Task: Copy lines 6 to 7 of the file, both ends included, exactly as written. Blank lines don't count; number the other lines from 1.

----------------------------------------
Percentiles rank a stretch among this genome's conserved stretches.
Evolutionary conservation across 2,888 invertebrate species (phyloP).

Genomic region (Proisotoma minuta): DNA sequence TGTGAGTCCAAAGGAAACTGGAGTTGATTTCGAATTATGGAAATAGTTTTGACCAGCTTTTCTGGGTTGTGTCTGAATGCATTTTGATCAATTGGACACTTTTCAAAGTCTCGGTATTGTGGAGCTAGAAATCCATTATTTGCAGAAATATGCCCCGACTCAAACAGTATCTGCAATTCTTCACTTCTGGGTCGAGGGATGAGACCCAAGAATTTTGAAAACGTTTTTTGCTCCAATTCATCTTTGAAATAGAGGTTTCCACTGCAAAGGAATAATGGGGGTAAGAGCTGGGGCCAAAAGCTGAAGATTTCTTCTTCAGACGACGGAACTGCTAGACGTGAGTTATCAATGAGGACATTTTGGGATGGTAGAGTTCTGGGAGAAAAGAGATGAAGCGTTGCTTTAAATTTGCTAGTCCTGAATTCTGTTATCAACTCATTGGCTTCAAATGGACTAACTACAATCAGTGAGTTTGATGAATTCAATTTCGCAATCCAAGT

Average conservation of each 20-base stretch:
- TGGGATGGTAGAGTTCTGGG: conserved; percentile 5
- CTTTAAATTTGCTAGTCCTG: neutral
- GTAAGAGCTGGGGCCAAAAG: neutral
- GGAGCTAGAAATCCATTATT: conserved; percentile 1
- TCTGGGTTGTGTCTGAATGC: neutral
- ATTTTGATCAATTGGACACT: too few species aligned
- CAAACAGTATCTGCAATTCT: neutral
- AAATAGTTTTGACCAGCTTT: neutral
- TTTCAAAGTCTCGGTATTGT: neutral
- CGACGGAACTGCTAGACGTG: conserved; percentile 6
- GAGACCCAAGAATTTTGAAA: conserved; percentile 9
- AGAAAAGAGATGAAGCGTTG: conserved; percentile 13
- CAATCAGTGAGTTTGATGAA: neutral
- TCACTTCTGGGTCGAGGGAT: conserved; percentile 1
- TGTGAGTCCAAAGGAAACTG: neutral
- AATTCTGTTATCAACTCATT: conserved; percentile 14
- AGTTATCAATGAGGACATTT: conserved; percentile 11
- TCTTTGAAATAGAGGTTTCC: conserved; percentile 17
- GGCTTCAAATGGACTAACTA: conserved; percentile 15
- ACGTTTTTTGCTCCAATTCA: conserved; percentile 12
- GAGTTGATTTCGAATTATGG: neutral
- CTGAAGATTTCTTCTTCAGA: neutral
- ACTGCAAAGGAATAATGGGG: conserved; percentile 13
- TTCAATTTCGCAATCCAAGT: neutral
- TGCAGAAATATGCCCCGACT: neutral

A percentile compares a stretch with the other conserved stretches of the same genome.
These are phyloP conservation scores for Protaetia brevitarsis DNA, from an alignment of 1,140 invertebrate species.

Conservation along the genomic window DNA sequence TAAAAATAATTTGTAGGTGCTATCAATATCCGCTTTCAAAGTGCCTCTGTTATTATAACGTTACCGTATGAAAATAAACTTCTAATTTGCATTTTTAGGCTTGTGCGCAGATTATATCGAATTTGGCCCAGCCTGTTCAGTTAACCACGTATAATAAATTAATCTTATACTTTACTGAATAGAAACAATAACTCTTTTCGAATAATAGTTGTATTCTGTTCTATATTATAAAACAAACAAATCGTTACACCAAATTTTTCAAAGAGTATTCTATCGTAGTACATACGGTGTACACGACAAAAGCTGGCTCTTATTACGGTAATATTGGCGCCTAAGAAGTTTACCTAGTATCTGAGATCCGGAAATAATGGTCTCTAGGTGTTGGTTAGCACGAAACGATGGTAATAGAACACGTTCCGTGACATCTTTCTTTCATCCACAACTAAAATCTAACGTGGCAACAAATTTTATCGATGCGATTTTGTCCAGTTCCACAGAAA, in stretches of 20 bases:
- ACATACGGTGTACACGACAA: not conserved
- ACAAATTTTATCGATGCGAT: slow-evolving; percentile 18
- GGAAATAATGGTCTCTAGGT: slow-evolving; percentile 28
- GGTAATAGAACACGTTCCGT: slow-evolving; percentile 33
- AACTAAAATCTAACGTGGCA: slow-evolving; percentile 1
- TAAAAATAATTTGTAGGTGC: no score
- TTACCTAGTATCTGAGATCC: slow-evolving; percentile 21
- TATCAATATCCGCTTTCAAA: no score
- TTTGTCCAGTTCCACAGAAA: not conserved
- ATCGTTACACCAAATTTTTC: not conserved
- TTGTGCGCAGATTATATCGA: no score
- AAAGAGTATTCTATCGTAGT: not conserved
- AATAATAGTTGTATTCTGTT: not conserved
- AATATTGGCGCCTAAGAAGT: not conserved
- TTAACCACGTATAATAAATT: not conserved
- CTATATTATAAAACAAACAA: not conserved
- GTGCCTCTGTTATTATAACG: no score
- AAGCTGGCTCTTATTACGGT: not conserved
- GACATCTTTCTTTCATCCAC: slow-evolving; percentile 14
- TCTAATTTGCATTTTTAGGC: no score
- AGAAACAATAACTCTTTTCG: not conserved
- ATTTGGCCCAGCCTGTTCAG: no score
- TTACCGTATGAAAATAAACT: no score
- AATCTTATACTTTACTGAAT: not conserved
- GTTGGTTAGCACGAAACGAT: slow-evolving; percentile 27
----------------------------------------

- CTTTAAATTTGCTAGTCCTG: neutral
- GTAAGAGCTGGGGCCAAAAG: neutral